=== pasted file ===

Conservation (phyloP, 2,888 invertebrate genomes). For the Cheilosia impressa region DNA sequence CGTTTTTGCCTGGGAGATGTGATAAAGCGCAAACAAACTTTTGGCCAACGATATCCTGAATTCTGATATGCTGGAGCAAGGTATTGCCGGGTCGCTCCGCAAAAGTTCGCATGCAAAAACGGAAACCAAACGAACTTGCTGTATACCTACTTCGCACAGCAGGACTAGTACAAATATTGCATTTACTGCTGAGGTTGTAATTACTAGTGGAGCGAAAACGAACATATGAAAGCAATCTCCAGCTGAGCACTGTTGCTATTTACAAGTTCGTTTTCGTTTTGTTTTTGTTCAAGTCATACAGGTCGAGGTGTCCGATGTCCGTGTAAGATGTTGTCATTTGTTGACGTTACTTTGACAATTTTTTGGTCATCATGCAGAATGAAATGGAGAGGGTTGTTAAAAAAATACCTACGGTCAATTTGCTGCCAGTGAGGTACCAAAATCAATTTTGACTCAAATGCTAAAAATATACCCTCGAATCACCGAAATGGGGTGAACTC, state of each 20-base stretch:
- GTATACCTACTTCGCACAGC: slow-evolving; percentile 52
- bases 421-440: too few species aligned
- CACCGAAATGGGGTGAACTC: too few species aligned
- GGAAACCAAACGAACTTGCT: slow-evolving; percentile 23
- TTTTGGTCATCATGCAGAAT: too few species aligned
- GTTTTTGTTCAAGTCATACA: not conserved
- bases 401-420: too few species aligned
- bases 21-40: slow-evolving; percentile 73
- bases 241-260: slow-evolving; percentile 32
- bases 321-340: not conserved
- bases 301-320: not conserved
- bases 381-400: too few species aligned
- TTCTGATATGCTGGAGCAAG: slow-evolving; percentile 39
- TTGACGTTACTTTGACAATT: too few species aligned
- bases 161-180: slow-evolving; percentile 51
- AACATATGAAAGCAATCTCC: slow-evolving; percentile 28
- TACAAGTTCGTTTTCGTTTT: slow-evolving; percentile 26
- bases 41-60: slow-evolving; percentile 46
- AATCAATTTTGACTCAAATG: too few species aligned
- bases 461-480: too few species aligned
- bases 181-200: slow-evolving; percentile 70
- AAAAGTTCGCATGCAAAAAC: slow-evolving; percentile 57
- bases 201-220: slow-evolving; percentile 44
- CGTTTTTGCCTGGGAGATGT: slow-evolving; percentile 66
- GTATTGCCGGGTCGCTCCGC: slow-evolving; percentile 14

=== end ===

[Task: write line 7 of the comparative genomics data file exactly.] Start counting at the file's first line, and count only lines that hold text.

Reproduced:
- GTTTTTGTTCAAGTCATACA: not conserved